Secret Marketer: You can’t complain about a lack of talent if you don’t read a CV

Finding talent is marketers’ biggest issue, yet they outsource hiring to agencies who don’t understand marketing. The Secret Marketer’s first rule of recruitment is: read every single application.

Hands up if you have ever applied for a job for which you thought you had the perfect mix of skills, qualifications and experience – and, since you really wanted the role, the right mix of motivation and attitude – and then, nothing. Nada. Zilch. Not a word. Or if you were lucky, the dreaded ‘Dear John’ email.

Then, the next day, you read an article about talent acquisition or, even worse, the ‘war for talent’ (I believe the consultants at McKinsey were responsible for that particular crime against the English language). Clearly you were not perceived to be part of the talent worth fighting for.

There are talent acquisition managers, talent pipelines and talent pools, all looking for ‘world-class talent’, and you’re left thinking: ‘Oh well, I guess I’m not world-class.’

READ MORE: Busting myths about confidence: What marketers need to know

I have recruited a lot of marketers in four totally different countries for household-name brands, and none of this talent stuff that I read makes any sense. The reality is that most companies do not even know how to define ‘talent’, let alone how to manage it.

I was reminded of this the other day, talking to a researcher who was asking the country’s top marketers what their biggest challenge was. The number-one issue reported was ‘getting the right talent’, but in the same breath I was told that one individual in the survey (who is a brilliant marketer) remarked that he simply did not have the time to read through CVs, so it was his recruitment agency’s fault.

Of course, the pace of technology moves much faster than most people’s jobs and careers do. However, jobs do not remain open because there are not willing and capable candidates; they remain open because many senior marketers are not willing to invest time in finding the right person and so they outsource hiring to HR or external providers. Essentially, recruitment isn’t working.

READ MORE: Are you on the right path? Get advice and inspiration on The Careers Hub

Outsourcing your hiring to HR – or worse, a recruitment agent – is a dereliction of duty. It essentially says: ‘Although I am going to spend years of my life working with this individual, although I am going to be spending lots of time coaching and guiding them, and although I really need them, I am not willing to spend time reading their CVs. Instead I am going to ask someone who has no idea about marketing.’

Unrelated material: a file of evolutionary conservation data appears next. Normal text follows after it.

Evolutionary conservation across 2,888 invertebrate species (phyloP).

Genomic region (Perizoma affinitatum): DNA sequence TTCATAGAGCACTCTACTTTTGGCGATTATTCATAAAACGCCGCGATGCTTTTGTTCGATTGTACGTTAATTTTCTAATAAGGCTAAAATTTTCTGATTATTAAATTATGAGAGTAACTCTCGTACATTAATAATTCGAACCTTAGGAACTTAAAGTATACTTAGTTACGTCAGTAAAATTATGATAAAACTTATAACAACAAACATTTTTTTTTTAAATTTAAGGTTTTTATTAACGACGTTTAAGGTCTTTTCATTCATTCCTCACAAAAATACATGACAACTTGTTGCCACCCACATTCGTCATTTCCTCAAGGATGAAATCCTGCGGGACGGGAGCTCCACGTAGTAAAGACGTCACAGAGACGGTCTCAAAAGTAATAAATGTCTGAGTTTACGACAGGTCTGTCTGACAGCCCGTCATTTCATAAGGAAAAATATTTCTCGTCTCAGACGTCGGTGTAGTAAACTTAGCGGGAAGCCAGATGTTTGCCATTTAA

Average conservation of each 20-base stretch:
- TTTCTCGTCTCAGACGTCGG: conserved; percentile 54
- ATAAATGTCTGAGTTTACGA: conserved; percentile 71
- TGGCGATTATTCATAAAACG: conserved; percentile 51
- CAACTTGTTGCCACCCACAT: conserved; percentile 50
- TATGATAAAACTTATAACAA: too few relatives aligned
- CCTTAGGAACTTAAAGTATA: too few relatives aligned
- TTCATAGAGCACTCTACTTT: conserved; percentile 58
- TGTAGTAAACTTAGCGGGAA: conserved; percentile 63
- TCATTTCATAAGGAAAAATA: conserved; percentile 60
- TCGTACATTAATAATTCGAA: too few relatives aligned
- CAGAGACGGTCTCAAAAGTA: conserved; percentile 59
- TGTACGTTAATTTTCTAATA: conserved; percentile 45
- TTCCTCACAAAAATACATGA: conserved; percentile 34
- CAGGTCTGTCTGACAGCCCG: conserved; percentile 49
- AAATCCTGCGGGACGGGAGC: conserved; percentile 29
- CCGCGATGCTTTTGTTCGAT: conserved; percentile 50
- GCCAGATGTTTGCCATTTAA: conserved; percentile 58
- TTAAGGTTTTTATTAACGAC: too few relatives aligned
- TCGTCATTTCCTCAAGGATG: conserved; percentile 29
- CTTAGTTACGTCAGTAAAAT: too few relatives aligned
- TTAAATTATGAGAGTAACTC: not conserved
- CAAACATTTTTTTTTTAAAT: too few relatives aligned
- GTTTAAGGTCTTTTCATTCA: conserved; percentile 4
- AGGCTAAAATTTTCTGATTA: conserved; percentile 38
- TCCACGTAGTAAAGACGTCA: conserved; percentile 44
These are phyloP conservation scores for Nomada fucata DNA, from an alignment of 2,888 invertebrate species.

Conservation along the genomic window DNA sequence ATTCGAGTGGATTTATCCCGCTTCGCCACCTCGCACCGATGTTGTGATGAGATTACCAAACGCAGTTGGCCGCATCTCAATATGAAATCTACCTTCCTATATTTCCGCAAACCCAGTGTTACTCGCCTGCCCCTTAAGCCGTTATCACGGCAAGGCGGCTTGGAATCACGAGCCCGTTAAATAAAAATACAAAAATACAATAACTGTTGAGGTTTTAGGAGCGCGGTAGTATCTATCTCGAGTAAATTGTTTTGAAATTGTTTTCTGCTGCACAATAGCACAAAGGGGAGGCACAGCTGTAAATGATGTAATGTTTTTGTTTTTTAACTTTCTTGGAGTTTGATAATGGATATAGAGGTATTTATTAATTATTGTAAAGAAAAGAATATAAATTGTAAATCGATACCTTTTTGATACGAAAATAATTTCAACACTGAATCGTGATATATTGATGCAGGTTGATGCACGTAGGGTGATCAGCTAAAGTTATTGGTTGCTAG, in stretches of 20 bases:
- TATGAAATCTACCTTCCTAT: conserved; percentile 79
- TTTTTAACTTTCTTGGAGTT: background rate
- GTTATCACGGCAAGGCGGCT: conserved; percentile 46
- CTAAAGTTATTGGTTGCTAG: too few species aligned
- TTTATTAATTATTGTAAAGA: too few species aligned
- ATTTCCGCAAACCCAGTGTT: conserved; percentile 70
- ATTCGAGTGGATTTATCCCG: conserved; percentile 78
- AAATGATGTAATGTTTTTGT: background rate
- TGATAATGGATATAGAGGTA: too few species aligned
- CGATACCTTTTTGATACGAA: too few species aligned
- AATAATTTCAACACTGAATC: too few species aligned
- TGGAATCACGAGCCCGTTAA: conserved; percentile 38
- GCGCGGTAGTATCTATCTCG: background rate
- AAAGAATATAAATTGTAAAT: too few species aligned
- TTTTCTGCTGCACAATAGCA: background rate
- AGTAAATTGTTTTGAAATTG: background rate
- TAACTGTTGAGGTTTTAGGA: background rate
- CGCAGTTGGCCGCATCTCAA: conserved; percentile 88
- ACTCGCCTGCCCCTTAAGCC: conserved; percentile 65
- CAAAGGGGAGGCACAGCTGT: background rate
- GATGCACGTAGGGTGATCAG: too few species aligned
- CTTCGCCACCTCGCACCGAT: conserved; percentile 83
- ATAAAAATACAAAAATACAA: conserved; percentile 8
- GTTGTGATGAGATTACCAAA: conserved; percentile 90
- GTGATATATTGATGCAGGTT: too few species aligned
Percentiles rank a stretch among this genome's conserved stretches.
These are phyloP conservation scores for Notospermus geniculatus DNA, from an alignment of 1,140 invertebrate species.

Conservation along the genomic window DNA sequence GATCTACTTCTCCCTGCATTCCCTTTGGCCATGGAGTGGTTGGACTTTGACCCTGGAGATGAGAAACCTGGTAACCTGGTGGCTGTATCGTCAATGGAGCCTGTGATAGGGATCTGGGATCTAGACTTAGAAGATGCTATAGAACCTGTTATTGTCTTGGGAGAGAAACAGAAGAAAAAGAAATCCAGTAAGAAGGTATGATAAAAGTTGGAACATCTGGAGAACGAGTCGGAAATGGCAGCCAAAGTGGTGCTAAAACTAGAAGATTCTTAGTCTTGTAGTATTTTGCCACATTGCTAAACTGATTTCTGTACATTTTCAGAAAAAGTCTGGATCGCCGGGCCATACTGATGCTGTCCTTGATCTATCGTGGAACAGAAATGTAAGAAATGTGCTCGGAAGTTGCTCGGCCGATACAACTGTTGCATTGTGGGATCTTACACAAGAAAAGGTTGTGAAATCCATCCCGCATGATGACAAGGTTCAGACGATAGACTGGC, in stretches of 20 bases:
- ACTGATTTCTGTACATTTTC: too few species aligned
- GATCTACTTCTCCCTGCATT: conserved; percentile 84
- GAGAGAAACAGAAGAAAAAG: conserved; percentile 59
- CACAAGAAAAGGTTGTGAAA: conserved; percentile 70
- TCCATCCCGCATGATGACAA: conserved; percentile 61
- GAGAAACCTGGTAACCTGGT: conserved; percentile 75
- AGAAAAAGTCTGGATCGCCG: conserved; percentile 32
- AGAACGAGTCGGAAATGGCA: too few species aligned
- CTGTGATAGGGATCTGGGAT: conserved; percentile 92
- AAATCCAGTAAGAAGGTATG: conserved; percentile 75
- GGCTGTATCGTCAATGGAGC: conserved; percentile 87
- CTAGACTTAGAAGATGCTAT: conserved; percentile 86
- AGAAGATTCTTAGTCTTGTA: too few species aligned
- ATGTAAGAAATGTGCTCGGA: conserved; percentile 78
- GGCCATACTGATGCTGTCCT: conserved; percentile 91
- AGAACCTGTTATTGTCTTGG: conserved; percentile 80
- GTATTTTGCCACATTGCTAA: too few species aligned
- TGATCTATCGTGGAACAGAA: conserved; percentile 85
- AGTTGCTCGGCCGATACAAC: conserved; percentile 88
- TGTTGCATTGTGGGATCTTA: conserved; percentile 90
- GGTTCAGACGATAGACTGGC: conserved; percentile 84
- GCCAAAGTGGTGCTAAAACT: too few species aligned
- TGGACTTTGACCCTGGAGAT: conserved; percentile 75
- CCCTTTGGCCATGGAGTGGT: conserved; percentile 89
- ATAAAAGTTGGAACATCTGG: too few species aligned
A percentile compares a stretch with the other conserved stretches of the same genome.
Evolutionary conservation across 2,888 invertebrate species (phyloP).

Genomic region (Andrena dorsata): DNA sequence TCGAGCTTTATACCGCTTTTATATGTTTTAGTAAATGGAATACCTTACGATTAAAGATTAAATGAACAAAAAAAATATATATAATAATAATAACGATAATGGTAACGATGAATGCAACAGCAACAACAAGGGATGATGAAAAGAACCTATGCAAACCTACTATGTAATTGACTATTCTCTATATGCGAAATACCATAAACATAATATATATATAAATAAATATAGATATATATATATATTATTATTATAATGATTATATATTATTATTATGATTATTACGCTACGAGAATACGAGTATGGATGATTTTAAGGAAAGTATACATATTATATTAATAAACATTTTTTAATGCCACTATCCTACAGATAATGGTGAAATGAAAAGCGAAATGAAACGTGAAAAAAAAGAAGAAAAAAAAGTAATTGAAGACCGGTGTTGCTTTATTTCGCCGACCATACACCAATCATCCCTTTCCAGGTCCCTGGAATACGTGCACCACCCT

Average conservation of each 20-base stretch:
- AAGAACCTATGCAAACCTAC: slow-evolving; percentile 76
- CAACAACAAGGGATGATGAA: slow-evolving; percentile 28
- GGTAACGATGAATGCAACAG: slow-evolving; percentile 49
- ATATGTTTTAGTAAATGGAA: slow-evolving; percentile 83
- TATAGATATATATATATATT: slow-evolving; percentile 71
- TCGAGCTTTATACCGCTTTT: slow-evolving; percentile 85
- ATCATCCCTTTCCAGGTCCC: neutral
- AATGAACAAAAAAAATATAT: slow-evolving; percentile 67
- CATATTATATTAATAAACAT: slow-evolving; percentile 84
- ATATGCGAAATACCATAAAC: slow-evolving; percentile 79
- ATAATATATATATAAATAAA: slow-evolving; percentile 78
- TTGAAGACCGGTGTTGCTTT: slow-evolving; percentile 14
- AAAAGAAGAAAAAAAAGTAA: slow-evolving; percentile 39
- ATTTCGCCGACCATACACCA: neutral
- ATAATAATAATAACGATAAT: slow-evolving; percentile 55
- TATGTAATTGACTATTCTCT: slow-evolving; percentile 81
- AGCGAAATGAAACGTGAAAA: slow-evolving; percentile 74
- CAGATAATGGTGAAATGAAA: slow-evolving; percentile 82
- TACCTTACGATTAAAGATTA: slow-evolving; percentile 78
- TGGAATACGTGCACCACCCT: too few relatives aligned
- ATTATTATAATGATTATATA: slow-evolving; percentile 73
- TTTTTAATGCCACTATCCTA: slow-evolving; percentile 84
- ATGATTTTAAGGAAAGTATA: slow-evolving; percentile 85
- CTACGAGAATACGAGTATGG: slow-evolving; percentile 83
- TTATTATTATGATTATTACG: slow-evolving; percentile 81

So, here are the Secret Marketer’s renegade rules for recruitment. One: no recruitment agencies – ever. Only you as the marketer understand the marketing challenge in that organisation. Only you have the capability to recognise the magical mix of attitude and skill that make a great marketer. You have to read all the applications. Yes, all of them.

Two: drum the adage ‘hire for attitude and train for skills’ into your head. If they are the right person, you can spend the money on a few courses to get their skills up to speed.

READ MORE: Helen Tupper: Coaching teams makes them more likely to succeed than judging them

Three: no deadlines for applications. Really, you are serious about ‘talent’ but they have to find you by a deadline?

Yes, the Secret Marketer renegade rules of recruitment mean that I have spent multiple evenings of my career reading through 80-100 CVs – the good, the bad and the ugly. But I don’t regret it for a minute. I am holding their lives, their careers and their dreams in my hands when they apply for a job. I owe this to each and every applicant. And so do we all.

Recommended

Confidence

Busting myths about confidence

Mindi Chahal

Confidence doesn’t come naturally to everyone but there are ways to boost it and control it that all marketers can learn. Ahead of their session at the Festival of Marketing, Virgin Red’s Helen Tupper and Sainsbury’s Sarah Ellis, share their tips and advice.

Comments

There is one comment at the moment, we would love to hear your opinion too.

  1. Paul A. Escajadillo 4 Oct 2016

    I work for a Fortune 500 CPG company and one of the expectations for us is to be actively involved in the recruiting process at our alma mater. This ensures two things: we can speak to current students about what the corporate culture is like so they understand whether they would be a “fit” or not; and, we can also gauge potential candidates on whether we’d like to work with them and invest in their future at our organization.

Leave a comment

Close

Discover even more as a subscriber

This article is available for subscribers only.

Sign up now for your access-all-areas pass.

Subscribers get unlimited access to unrivalled coverage of the biggest issues in marketing and world-renowned columnists, alongside carefully curated reports and briefings from Econsultancy. Find out more.

If you are an existing print subscriber find out how you can get access here.

Subscribe now

Got a question?

Contact us on +44 (0)20 7292 3703 or email customerservices@marketingweek.com

If you are looking for our Jobs site, please click here

Subscribers get unlimited access to unrivalled coverage of the biggest issues in marketing and world-renowned columnists, alongside carefully curated reports and briefings from Econsultancy. Find out more.

If you are an existing print subscriber find out how you can get access here.

Subscribe now